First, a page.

My take is much more simplistic and perhaps far more in error: Specifically how does a largely Christian nation and its largely Christian military deploy and operate in or around the borders of a largely Islamic nation or on its borders even when agreed upon joint efforts without generating “blowback” completely unintended by either party to the agreement? Until a convincing analysis is prepared to answer this question IMO all efforts will fail. Perhaps I am wrong but after reading over 100 books on the Islamic world and the history of Islam since 9/11 it appears that failure to answer that question dooms the relationships between civilizations no matter how willing to reach accomodation. History does have answers and solutions but detecting which answers and which solutions is a difficult one. Perhaps the anthropologists also need consulting.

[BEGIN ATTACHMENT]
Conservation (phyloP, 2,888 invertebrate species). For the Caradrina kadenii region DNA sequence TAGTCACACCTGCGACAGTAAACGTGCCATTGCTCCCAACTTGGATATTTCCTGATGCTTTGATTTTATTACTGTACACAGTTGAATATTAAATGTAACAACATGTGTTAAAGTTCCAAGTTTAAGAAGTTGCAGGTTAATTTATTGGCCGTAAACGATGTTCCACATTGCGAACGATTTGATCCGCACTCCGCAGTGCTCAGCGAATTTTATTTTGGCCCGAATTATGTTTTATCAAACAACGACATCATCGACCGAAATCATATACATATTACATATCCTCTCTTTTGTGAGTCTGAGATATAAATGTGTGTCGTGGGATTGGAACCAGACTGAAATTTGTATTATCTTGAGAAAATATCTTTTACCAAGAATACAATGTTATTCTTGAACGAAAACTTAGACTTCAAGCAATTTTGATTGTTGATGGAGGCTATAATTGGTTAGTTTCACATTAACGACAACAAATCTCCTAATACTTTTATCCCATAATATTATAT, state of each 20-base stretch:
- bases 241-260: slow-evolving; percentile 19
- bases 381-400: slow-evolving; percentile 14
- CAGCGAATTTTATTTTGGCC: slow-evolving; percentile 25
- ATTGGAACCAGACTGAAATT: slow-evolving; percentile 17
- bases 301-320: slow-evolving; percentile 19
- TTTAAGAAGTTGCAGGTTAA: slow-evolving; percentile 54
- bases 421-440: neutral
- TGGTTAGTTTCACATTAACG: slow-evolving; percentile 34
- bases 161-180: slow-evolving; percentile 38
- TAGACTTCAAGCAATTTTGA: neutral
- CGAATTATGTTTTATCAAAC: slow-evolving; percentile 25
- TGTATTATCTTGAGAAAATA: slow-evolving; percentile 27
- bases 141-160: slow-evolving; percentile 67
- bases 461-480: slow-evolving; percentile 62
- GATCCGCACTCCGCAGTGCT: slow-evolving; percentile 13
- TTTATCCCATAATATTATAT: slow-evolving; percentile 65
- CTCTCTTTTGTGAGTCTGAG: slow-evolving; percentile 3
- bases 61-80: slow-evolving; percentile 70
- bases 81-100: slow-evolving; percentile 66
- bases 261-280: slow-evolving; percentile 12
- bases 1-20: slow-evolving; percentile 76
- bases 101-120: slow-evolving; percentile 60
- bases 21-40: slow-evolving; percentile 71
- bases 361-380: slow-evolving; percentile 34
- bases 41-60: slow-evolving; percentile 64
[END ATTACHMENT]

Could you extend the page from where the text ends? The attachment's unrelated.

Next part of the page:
3. Patrick Lang says:

    In re political goals for others in American foreign policy… I am unimpressed by your cynicism about the US. Are you an American or just another “kibitzer” at some foreign university? In fact, the US government has consistently sought to meddle in the internal politics of associated states. This is inherently destructive since although we want to tinker with other people’s forms and practise of government we lack either the skills or the degree of control in their affairs to “pull it off.” I have seen the United States decline offers of power in other countries affairs. In other cases, lunatics like the neocons, have sought to bring down governments like Mubarak’s in Egypt, while wishing to substitute Gucci clad Islamists with fancy degrees, pl